The present case is of a white 16-year-old male, with lesions on the face ever since 7 years of age, with progressive dissemination. He presented isolated or confluent keratotic papules on the trunk and limbs (Figure 1), associated with lenticular hyperchromic maculae on the face. PPD, levedurin and trichophytin tests were negatives and there were no other laboratorial alterations. His parents were first-degree cousins and there were no other cases in the family. Histopathological examination revealed blotchy hyperkeratosis, epidermal acanthosis and keratinocytes with wide, grayish nuclei and picnotic nuclei (Figure 2). Another biopsy also revealed areas of bowenoid atypia. Testing for the presence of HPV by means of in situ hybridization revealed: 1) positive wide spectrum HPV probe for types 6, 11, 16, 18, 30, 31, 33, 35, 45, 50, 51 e 52; 2) negative HPV6-11, HPV16-18 e HPV31-33 probes.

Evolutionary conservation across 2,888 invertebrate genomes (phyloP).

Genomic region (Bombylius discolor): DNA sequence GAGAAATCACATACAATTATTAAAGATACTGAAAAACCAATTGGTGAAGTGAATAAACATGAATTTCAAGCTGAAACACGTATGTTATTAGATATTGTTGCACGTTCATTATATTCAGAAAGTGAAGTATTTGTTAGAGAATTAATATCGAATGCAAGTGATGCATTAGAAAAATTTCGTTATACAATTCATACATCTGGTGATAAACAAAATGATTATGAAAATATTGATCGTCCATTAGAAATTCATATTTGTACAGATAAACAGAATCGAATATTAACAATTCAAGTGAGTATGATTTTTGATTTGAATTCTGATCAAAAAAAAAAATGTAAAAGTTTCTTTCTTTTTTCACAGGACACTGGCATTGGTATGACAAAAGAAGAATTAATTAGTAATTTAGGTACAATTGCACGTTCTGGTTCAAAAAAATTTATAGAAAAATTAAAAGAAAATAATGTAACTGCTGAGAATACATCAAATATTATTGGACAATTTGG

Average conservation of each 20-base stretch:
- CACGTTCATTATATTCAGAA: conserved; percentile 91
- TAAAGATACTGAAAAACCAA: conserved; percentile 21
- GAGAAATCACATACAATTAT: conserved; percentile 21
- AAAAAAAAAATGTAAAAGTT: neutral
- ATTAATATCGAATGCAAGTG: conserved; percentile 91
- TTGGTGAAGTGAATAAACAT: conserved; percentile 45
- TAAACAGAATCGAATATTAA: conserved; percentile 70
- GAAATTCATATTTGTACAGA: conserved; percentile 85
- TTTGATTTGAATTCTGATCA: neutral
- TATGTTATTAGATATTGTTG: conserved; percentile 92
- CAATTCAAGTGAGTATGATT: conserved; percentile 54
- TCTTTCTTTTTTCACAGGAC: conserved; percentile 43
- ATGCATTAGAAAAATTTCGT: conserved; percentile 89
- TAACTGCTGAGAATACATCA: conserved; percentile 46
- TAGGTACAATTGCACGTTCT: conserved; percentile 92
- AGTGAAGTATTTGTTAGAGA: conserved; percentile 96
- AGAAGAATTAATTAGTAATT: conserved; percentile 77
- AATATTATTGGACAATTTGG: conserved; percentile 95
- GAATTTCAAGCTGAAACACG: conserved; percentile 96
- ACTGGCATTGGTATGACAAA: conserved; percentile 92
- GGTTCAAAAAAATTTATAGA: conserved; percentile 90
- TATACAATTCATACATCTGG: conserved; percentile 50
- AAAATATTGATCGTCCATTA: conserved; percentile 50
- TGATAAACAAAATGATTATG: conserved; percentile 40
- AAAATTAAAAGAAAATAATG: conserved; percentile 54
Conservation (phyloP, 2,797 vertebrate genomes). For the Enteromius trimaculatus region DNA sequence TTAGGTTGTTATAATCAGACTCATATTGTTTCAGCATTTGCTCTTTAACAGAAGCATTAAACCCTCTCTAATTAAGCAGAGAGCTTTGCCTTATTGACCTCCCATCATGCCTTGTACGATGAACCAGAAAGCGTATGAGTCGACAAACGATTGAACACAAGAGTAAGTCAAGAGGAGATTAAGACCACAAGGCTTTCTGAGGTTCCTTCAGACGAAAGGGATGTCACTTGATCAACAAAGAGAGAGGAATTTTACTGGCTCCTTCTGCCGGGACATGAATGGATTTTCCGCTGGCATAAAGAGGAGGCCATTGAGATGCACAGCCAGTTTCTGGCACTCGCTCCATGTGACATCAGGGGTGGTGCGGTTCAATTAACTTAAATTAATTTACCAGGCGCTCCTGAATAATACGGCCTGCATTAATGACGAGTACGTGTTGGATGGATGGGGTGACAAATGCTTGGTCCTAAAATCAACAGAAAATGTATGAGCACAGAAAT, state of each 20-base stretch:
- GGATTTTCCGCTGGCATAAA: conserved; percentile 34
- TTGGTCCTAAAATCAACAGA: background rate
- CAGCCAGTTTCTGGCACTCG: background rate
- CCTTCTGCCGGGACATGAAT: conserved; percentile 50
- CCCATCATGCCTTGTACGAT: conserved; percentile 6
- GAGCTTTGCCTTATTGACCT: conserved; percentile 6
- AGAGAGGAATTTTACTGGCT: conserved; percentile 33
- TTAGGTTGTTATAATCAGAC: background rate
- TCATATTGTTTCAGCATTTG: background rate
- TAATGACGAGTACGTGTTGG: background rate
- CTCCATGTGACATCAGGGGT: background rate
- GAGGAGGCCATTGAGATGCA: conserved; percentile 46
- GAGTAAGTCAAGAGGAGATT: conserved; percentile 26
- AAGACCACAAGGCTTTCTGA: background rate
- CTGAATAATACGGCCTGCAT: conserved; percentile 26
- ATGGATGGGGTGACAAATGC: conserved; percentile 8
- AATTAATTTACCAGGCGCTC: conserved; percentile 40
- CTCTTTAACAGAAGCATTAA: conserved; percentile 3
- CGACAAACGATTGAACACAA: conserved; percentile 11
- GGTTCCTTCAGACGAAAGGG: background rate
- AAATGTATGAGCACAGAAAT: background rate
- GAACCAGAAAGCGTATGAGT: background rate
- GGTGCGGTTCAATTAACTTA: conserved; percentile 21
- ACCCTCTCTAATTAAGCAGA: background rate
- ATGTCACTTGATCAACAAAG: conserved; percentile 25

After the diagnosis of epidermodysplasia verruciformis, treatment was initiated with salicylic acid, retinoic acid, photoprotection, levamisol and Thuya CH30, with no improvement. Because of the extension of the lesions, besides the risk of developing neoplasms, we opted for oral acitretin at 0.75mg/kg/day and interferon alpha-2a, 3,000,000IU subcutaneously, three times a week. After 30 days, over 50% of the lesions had disappeared, especially on the trunk, and of the remnant, approximately 40% diminished in thickness, with good tolerance. After six months, we observed almost full regression, thus suspended interferon alpha-2a and reduced acitretin to 0.5mg/kg/day, which is still maintained.